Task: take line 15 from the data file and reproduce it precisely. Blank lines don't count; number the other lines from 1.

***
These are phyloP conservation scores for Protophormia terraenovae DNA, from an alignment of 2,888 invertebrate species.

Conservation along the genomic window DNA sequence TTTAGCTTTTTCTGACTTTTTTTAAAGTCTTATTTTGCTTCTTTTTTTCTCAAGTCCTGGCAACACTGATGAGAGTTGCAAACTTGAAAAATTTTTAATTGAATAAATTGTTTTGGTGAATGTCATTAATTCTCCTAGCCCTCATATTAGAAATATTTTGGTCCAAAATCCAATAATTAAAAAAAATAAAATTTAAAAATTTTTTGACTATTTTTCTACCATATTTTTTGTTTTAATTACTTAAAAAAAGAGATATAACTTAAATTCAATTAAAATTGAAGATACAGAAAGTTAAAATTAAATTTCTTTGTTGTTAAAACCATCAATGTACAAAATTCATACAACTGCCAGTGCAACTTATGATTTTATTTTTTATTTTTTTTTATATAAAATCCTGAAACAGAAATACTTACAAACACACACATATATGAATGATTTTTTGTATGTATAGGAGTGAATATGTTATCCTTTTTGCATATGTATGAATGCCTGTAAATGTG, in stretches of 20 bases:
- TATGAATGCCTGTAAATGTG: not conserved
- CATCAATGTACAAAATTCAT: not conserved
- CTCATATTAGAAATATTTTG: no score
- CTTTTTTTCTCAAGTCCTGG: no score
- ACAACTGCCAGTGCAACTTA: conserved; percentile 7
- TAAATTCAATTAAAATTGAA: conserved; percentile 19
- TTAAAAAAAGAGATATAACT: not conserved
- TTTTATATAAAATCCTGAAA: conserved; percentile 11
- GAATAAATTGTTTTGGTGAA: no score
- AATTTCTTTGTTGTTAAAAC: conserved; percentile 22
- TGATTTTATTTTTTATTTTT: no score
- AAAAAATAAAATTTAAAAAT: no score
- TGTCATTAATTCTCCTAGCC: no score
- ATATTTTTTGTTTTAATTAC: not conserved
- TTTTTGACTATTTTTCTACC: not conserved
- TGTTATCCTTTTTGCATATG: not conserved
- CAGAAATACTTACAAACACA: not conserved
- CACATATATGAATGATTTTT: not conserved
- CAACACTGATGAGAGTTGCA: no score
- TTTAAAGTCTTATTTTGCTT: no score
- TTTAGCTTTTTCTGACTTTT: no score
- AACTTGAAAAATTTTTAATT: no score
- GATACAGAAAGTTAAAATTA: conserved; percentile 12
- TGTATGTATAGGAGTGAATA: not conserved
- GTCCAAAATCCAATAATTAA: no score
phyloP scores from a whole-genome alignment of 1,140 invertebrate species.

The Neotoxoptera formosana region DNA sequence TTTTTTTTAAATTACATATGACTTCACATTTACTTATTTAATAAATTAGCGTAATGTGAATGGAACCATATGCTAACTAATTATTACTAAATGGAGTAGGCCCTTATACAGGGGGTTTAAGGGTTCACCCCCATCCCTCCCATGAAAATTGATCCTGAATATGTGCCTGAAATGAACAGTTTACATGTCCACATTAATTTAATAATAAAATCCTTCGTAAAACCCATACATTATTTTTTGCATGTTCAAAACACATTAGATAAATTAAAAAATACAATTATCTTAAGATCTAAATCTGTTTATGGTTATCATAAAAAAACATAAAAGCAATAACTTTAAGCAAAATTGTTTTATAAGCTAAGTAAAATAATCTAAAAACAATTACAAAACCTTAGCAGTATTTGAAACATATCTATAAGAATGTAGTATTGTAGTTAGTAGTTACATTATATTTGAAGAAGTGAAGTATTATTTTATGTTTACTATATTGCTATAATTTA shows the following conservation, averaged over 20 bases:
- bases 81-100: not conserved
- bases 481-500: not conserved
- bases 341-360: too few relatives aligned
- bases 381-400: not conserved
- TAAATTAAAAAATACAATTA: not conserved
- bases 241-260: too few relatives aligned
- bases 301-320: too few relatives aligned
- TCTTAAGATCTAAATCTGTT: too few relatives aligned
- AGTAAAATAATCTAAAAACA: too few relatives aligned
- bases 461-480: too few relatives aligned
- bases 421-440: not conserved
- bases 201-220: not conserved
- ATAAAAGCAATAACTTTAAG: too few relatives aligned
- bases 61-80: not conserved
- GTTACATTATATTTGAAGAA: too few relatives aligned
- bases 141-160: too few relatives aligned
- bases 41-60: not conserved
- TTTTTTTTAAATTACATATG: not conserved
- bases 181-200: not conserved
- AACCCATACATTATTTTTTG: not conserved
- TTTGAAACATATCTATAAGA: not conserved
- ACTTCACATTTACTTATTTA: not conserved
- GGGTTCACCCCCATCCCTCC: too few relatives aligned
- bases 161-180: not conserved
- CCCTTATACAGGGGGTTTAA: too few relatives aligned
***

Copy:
- TGTCATTAATTCTCCTAGCC: no score